"Wageni wenu ni Wamarekani."

Translation:Your guests are American.

February 22, 2017

This discussion is locked.


"Wamarekani" is plural. Shouldn't the correct answer have "Americans" to be consistent?


"Your guests are Americans" is accepted as an alternative translation for this sentence, because "Wamarekani" can be understood as an adjective or a noun.


Thank you Seva! I just realized from your comment that American is an adjective and Americans is a noun, but can American also be a noun, as in He is an American? And if you say He is American, then I guess American could be a noun or an adjective, right?


Well, it seems your question is about English grammar and the answer is very probably: yes.
Regarding Swahili language, Mmarekani (sg.) and Wamarekani (pl.) can be used as adjective and as noun for animate beings (m/wa noun class), e.g.
mwanafunzi Mmarekani = a/the American student, Mmarekani ni mwalimu = the American is a teacher


Hapana, wageni wako ni waingereza.


I consider the sentence of @Gzeebzee quite correct to express "No, your (sg.) guests are Britons/British" due to the fact that there is not such accurate differentiation between English and British in Swahili as some would like to see. For both, the word stem ingereza is used.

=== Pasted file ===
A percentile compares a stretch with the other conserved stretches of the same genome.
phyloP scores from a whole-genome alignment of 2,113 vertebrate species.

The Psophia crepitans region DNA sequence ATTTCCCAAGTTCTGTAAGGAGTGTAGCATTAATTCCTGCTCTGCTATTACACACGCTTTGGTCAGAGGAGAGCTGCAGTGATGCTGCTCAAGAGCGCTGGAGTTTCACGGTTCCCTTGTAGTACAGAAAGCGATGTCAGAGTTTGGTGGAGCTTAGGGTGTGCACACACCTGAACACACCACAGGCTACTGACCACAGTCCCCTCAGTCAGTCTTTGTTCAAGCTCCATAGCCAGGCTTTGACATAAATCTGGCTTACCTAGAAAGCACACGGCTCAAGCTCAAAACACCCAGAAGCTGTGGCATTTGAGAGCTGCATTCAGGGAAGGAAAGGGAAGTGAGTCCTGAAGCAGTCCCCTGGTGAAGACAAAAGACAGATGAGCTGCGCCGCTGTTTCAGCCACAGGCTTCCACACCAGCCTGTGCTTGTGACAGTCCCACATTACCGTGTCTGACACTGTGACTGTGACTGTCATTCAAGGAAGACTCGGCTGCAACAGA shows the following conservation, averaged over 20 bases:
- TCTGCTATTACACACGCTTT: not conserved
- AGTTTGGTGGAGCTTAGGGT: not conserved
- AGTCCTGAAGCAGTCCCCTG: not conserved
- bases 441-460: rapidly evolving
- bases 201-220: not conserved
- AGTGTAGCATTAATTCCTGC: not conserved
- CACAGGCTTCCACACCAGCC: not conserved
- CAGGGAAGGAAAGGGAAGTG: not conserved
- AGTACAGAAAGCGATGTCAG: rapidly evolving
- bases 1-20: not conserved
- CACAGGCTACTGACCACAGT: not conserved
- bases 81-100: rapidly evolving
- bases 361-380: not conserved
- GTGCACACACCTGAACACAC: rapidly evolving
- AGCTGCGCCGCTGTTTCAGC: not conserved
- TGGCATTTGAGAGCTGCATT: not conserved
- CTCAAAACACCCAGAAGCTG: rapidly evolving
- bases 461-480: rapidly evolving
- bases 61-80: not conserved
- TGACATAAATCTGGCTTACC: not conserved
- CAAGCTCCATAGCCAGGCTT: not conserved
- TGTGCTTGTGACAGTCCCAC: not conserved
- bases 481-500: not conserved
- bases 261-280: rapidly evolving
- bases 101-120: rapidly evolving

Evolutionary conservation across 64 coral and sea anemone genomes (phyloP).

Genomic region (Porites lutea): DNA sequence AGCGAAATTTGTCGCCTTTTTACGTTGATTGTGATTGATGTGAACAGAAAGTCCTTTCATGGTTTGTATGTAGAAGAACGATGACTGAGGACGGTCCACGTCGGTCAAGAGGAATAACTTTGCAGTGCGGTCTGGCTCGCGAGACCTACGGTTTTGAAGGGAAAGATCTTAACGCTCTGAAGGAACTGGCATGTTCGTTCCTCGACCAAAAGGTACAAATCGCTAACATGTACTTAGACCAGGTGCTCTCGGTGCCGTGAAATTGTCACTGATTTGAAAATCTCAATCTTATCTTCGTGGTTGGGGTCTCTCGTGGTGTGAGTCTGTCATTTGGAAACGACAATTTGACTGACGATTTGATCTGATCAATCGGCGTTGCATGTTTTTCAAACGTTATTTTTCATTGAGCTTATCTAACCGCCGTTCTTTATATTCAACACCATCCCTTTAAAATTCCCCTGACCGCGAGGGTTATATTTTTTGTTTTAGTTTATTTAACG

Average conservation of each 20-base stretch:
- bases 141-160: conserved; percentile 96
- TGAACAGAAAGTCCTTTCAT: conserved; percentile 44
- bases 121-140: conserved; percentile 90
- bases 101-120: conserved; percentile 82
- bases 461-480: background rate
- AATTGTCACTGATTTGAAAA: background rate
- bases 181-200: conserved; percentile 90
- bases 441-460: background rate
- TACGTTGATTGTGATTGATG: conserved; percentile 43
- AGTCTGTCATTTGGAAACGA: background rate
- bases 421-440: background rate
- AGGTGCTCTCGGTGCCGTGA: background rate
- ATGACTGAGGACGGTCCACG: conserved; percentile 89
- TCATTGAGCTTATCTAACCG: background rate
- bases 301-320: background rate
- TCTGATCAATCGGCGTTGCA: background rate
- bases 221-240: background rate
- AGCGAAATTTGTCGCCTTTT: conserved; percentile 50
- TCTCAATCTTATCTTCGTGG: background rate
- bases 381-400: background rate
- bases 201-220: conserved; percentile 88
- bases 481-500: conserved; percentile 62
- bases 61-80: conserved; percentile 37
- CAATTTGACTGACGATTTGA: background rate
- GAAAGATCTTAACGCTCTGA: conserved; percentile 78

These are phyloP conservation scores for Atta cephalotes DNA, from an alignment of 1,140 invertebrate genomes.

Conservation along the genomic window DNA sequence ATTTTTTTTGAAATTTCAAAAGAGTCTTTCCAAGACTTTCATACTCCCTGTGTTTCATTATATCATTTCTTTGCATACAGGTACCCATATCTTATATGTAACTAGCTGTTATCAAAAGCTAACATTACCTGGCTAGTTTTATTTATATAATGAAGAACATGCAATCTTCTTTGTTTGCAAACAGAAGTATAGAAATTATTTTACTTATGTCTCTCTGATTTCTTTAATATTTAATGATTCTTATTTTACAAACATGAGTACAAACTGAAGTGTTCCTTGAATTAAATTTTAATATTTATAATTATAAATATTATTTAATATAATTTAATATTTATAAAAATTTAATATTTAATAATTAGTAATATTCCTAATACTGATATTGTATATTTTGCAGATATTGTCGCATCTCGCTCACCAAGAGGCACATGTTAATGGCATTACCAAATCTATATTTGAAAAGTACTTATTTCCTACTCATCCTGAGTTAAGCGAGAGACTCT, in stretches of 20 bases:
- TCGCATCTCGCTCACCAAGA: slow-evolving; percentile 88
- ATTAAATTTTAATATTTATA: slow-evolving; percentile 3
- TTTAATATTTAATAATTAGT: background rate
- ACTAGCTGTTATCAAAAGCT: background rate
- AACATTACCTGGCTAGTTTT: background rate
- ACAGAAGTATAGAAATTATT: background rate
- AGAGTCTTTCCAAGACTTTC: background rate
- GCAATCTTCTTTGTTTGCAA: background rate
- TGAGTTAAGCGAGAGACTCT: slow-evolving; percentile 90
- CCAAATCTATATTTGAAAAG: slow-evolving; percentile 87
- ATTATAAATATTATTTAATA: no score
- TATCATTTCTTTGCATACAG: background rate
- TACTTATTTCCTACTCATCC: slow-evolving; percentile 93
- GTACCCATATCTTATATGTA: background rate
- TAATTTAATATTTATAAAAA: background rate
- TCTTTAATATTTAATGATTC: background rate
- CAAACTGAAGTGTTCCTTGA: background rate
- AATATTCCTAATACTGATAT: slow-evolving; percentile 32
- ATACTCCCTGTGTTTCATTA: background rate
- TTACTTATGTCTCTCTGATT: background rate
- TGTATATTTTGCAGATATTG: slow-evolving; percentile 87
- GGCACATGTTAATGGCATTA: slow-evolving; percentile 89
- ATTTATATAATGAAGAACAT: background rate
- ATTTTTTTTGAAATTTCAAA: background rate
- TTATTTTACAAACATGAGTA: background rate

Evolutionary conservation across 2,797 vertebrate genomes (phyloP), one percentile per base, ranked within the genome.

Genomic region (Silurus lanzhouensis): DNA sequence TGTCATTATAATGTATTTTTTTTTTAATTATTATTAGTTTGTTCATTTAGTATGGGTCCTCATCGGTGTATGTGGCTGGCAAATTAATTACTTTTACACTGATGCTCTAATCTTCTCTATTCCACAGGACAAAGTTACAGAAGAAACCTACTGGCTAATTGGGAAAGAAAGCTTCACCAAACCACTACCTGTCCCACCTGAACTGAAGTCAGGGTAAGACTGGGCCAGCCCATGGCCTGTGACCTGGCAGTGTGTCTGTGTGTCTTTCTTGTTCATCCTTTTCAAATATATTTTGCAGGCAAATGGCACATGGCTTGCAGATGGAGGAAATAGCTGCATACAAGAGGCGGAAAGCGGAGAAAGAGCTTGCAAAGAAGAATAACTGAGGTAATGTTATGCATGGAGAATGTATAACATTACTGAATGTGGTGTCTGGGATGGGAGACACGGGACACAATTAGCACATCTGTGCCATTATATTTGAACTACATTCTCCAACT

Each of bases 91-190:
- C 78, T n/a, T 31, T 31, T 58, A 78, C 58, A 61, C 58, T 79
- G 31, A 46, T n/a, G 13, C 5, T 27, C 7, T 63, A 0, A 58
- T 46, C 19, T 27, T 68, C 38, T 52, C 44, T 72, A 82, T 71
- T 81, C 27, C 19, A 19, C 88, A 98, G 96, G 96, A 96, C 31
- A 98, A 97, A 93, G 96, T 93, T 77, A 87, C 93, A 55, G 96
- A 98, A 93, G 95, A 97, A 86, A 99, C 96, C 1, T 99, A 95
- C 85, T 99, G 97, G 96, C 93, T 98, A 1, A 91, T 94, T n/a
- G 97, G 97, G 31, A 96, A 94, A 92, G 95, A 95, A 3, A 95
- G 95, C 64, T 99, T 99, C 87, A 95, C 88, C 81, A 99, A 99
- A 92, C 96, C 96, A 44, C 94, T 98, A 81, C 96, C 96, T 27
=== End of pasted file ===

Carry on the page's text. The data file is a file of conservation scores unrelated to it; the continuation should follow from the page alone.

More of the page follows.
Briton, British, Englishman, Englishwoman = Mwingereza (sg.), Waingereza (pl.), used as adjective or as noun for animate beings (m/wa noun class)

English, English language = Kiingereza, lugha ya Kiingereza

Great Britain, England = Uingereza
United Kingdom = Ufalme wa Muungano


Ndio, ninakubali sana,


How would you say your guest is American?


Your guest is (an) American. = Mgeni (sg.) wenu/wako ni Mmarekani (sg.).
with wenu=your (referring to a group of "owners")
with wako=your (referring to one person as the "owner")


This problem came up in a second exercise for me, and I put wako instead of wenu, but the answer wasn't accepted. I clicked to go past it because I was on a timed practice, and I didn't think to report it. Is there a way to go back and report it after you've already passed the exercise?


No, only if you come across the same sentence/exercise a second time.


So if I understand correctly, the "you" that is used in this sentence is plural, right? The Americans are the guests of plural addressees?


Thank you! That's very helpful.


So to be clear, these new words we're learning in this lesson (wako, wetu, wangu, etc) can be translated as either adjective pronouns (my, your, etc) or possessive pronouns (mine, yours, etc), depending on where the appear in the sentence?

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